Killebrew was a massive structure in the batter’s box who could intimidate any pitcher who had to stare down at a linebacker’s body with a bat in his hands. And all of those at bats produced 573 homeruns (now 11th all-time) many of them tape measure variety rarely seen in any era (and Killer did it the natural way without any PED’s). Actually I maybe shouldn’t have used his nickname ‘Killer’ in this piece out of respect to the man who never liked how that sounded-but to those of you not old enough to remember him…sorry Harmon.
Killebrew spent 22 seasons in the big leagues all in the Washington Senators/Minnesota Twins organization until his farewell year with the Kansas City Royals. And I remember him in his prime when I used to imitate his unorthodox stance and setup at the plate like he was just daring the pitcher to throw a strike. Later (as he had believed himself) that stance would very possibly be a dominating figure in the compilation of pictures that became the MLB logo. And since the originator of the logo doesn’t remember himself who was his main inspiration, we’ll really never know but as you can see in the picture above, it certainly resembles Killebrew like few others. And since the truth will likely never come out-Mr. Killebrew deserves the honor as much as anyone!
I guess it’s only fitting that I’m at a ballgame tonight with the Dodgers hosting the Brewers. And before the nice pregame moment of silence, I sought out a few qualified ex-players and broadcasters behind the batting cage to comment on the passing of Killebrew. I found 2 fellow hall of famers in Tom Lasorda and Brewers broadcaster Bob Uecker along with Dodgers manager Don Mattingly and first base coach Davey Lopes (who I learned got to know Harmon as a member of the Oakland A’s). I also spoke with Hall of Famer Vin Scully off mic and although he didn’t know the man, I could see the admiration in his eyes.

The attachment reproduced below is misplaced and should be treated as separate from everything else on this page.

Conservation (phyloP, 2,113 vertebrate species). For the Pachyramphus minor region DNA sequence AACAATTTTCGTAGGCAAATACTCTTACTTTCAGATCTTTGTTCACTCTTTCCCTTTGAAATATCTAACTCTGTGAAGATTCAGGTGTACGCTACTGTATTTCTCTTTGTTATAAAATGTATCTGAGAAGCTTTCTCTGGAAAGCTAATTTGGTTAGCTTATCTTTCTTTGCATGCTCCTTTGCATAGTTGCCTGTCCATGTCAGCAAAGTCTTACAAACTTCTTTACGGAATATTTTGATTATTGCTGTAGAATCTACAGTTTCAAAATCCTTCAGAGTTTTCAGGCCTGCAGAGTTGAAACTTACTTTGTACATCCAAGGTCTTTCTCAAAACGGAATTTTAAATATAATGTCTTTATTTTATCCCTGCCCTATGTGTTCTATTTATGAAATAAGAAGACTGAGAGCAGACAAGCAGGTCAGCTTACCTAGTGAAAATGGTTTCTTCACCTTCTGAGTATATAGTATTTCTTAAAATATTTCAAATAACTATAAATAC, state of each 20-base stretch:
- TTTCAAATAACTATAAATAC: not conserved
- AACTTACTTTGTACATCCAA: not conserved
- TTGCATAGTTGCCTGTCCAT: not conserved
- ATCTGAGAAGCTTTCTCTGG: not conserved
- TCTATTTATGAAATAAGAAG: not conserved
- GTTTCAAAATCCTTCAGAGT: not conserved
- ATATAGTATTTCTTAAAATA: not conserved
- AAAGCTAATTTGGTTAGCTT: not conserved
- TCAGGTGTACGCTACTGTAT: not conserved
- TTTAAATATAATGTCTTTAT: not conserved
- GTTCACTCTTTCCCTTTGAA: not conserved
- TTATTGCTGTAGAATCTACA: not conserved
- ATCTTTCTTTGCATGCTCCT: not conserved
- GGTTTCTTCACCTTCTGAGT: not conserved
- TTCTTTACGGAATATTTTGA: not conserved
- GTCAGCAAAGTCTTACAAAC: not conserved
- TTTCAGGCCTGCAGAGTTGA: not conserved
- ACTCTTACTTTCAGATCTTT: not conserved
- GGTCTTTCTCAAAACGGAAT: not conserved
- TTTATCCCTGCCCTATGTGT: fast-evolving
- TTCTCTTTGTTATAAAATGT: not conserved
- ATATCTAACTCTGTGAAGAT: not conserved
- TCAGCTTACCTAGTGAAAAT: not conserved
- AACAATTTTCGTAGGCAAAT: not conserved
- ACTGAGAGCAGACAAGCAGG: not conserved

One nice added tribute to Killebrew (who would’ve turned 75 this year) is the Twins Target Field groundscrew placing a picture of him under home plate and you just know that Harmon would’ve loved to get one last big swing to power one high and deep into oblivion…thanks for the memories Harmon, you were awesome to watch!
As the state of Minnesota and the entire baseball world mourn the loss of the greatest Twins players ever, please enjoy this audio tribute to Harmon Killebrew who deserves all of the special praises that he’ll get today and forever more…
Tommy Lasorda with Ted Sobel:
Bob Uecker with Ted Sobel:
Davey Lopes with Ted Sobel:
Don Mattingly with Ted Sobel: